Technology These two unusual versions of ransomware tell us a lot about how attacks are evolving

03:53  07 march  2021
03:53  07 march  2021 Source:   zdnet.com

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a man using a laptop computer sitting on top of a wooden table: Ransomware attack on a laptop © Image: iStock

Ransomware attack on a laptop

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Two newly discovered forms of ransomware with very different traits show just how diverse the world of ransomware has become as more cyber criminals attempt to join in with cyber extortion.

Both forms of ransomware emerged in February and have been detailed by cybersecurity researchers at Trend Micro –AlumniLocker and Humble - with the two versions attempting to extort a bitcoin ransom in different ways.

AlumniLocker is a variant of Thanos ransomware and immediately stands out for demanding a payment of 10 Bitcoins from the infected victim – a figure currently equivalent to around $450,000.

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The ransomware is delivered to victims via a malicious PDF attachment claiming to be an invoice which is distributed in phishing emails. The PDF contains a link which will extract a ZIP archive which runs a PowerShell script to drop the payload and execute the ransomware.

Like an increasing number of ransomware campaigns, the attackers behind AlumniLocker threaten to publish data stolen from the network of their victim if they're not paid within 48 hours – although given the ransom demand is so large, victims may decide it's too much to pay.

The ambitious ransom demand and other inconsistencies in their attack techniques – including how the data leak site doesn't actually work - could indicate that those behind AlumniLocker are probably just starting out.

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"It does seem like this might be a new group that does not have experience in successfully ransoming their victims as the ransom demand is much higher than typical. Being that the leak site doesn't work is another example of showing their hand of being newbies. " Jon Clay, director of global threat communications at Trend Micro told ZDNet.

Humble ransomware also first appeared during February, but is very different in a number of ways. Firstly, the ransomware is much smaller, demanding just 0.0002 Bitcoins – currently just under $10 – for the return of files, indicating that Humble might be targeting individuals rather than organisations.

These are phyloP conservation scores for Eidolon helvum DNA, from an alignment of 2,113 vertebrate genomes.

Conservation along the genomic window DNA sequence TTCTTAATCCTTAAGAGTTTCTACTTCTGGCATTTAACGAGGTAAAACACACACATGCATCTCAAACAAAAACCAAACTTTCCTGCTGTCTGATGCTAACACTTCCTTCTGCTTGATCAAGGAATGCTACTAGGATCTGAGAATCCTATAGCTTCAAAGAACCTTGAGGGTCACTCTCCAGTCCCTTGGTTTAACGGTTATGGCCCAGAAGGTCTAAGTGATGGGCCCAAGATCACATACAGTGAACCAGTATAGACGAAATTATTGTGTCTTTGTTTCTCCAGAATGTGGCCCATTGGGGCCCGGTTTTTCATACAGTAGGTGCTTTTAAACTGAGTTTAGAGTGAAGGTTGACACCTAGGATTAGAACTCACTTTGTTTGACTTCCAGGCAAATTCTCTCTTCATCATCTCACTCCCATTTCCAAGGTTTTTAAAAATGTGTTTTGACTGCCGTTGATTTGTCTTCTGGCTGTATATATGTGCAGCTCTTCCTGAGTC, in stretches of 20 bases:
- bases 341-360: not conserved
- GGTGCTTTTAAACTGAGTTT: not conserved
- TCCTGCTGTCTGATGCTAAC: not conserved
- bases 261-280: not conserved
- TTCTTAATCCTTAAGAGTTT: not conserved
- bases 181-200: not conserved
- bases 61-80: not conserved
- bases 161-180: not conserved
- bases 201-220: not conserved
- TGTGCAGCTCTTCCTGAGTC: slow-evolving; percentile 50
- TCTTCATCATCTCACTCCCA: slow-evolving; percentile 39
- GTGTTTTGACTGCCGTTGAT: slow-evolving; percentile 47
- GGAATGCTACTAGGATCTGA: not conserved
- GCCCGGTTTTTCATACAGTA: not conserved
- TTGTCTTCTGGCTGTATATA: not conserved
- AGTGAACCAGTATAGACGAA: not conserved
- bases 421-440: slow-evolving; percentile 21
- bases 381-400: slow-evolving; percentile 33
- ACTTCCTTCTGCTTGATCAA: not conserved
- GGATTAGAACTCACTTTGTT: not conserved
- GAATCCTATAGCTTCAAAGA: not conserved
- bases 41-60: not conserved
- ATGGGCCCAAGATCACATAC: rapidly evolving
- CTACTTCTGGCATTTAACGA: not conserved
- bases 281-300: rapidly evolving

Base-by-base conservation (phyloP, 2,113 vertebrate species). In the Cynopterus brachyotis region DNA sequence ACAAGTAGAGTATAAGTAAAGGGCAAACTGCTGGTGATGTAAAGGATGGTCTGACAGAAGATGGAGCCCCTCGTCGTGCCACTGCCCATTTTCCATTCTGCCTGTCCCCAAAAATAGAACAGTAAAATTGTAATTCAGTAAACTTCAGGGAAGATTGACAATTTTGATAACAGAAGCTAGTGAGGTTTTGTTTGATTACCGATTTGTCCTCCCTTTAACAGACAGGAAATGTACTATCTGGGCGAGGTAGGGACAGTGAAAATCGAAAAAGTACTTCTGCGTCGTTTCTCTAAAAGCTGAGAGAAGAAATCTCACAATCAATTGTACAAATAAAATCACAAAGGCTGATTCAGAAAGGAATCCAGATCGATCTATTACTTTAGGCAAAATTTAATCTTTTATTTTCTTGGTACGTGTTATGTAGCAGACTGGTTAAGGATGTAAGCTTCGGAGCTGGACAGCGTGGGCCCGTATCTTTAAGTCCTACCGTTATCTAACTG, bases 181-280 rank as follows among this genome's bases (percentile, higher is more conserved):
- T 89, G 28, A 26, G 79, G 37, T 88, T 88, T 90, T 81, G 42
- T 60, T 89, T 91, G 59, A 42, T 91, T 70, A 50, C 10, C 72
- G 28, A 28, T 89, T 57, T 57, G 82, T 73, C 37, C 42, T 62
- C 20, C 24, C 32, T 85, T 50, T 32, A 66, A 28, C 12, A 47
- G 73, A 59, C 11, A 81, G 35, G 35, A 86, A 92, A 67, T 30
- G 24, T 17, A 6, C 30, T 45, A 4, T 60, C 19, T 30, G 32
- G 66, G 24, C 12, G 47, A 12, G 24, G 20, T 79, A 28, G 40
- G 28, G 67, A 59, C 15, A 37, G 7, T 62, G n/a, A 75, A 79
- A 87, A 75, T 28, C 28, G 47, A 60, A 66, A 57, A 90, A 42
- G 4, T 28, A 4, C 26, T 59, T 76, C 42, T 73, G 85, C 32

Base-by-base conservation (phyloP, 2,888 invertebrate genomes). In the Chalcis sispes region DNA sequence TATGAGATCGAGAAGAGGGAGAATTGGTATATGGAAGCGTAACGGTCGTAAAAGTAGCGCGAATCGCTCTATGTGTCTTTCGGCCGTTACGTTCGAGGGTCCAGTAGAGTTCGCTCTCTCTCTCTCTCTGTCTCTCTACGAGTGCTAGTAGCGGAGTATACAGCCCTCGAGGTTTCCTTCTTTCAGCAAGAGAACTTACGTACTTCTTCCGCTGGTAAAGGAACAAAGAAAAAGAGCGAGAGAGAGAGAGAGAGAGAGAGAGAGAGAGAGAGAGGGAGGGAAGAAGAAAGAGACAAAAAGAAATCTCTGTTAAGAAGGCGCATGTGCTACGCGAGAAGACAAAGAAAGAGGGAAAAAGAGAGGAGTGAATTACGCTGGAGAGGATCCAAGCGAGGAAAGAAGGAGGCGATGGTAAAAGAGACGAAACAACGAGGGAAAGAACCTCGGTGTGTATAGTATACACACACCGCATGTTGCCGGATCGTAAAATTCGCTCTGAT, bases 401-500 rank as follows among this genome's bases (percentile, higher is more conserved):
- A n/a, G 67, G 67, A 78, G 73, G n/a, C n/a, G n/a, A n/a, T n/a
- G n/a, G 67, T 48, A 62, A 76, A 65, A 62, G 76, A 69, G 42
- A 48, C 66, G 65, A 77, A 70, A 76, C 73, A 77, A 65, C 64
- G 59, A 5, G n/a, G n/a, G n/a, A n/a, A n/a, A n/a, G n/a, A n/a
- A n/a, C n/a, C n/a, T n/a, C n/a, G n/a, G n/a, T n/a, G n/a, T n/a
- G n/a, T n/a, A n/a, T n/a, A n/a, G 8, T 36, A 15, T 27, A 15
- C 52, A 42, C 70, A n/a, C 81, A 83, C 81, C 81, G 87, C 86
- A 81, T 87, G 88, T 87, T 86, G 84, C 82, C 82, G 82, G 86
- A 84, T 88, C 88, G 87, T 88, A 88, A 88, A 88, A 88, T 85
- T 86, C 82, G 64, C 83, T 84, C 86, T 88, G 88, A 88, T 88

It's still unknown how exactly Humble is distributed, but researchers note that it's likely to be via phishing attacks.

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In an effort to push victims towards paying the ransom, Humble threatens the victim by stating that if they restart their system, the Master Boot Record (MBR) will be rewritten, rendering the machine unusable. A second version of Humble carries the same threat, but instead says this will happen if the victim doesn't pay after five days.

How ransomware is evolving as a threat to organizations

  How ransomware is evolving as a threat to organizations Cybercriminals know they can make money with ransomware and keep getting bolder with their demands, says Palo Alto Networks' Unit 42.The number of victimized organizations hit by each ransomware family with their data publicly leaked in 2020.

Humble is unusual for ransomware in being compiled with an executable wrapper (Bat2Exe) in batch file. What's also strange is that it uses Discord – a voice, text and video communications service popular among gamers – to send reports back to its author.

Both forms of new ransomware are unusual, but both demonstrate that ransomware continues to be appealing to cyber criminals who see how the top gangs are making so much money, and want to do the same.

Organisations can help protect themselves from ransomware attacks with cybersecurity procedures including applying patches and using multi-factor authentication.


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Ransomware as a service is the new big problem for business .
Easy-to-use ransomware as a service schemes are booming, accounting for almost two-thirds of ransomware campaigns during the past year, warn researchers.Ransomware as a service is proving effective for cyber criminals who want a piece of the cyber-extortion action but without necessarily having the skills to develop their own malware, with two out of three attacks using this model.

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